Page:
sustainable house features to save the environment and your wallet
If you're looking into your own new home planning options, sustainability could be a key aspect to take into consideration. Clean and green living has become a major buying and selling point for many interior and home designs in the last decade, as a greater awareness of our effect on the environment has become popular.
However, you don't need to radically change your established home plans in order to contribute to the environmental effort. There are a few basic things you can take to heart and implement within your designs while still reducing your carbon footprint.
For example, have you considered investing in a heat pump hot water system? The latest in environmental water heating technology, a heat pump hot water system extracts or absorbs heat from the atmosphere and via refrigeration technology, multiplies or increases this many times. It then transfers that energy in the form of heat into stored water. This provides a very similar heating efficiency to a solar hot water system but without the need for solar panels on the roof.
This heat pump hot water system could be a fantastic sustainable option for your home. Not only could it reduce the amount of energy your home uses overall, contributing to saving you money on your monthly power bill!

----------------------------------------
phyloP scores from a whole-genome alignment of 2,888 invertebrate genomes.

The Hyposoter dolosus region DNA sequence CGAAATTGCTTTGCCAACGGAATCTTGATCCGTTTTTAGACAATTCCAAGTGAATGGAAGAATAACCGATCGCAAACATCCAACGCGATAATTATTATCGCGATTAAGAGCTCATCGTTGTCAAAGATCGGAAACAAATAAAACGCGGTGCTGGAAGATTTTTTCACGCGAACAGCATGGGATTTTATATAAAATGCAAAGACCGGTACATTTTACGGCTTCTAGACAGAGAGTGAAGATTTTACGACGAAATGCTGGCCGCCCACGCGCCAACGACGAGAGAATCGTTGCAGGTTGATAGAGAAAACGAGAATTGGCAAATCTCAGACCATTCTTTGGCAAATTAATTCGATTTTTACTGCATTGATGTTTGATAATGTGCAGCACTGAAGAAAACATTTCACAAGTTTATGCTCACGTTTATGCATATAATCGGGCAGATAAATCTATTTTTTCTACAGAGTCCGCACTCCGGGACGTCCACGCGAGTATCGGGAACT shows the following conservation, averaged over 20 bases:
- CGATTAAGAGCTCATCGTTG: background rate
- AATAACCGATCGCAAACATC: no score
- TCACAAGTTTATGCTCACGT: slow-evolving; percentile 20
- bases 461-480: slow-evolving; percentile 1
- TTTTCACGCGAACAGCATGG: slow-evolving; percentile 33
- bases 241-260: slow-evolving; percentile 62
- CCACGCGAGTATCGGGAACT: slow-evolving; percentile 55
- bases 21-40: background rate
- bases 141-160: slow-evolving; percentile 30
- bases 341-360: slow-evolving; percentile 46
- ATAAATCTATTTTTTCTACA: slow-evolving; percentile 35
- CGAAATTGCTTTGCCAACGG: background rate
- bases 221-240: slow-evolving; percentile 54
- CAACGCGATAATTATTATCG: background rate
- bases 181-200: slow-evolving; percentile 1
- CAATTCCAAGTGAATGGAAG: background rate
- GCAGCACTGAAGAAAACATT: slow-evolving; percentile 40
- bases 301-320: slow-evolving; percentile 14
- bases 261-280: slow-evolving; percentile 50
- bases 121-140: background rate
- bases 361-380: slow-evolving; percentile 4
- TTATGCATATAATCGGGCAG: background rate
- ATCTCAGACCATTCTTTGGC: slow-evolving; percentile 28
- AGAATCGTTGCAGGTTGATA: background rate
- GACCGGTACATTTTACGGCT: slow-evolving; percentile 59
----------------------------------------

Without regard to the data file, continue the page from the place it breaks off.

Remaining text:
Investing in wall and roof insulation is another fantastic option to save the environment and the change in your pocket. Insulation will help to regulate the temperatures in your home, trapping heat during the winter and keeping your home cool during the summer.
By reducing your reliance on electric or gas heaters in the cooler months, and air conditioners in warmer times, you can save yourself money while living a healthy, sustainable lifestyle.
Lighting is another significant contributor to our planet's greenhouse gas level, contributing around 12 per cent of emissions from households alone. Energy efficient alternatives like compact fluorescent lamps are a greener option, producing the same amount of light as regular bulbs, but using only 20 per cent of the electricity.
Switching entirely to compact fluorescents could potentially cut your household's power usage by one third, which is a huge reduction in both greenhouse emissions and your energy expenditure.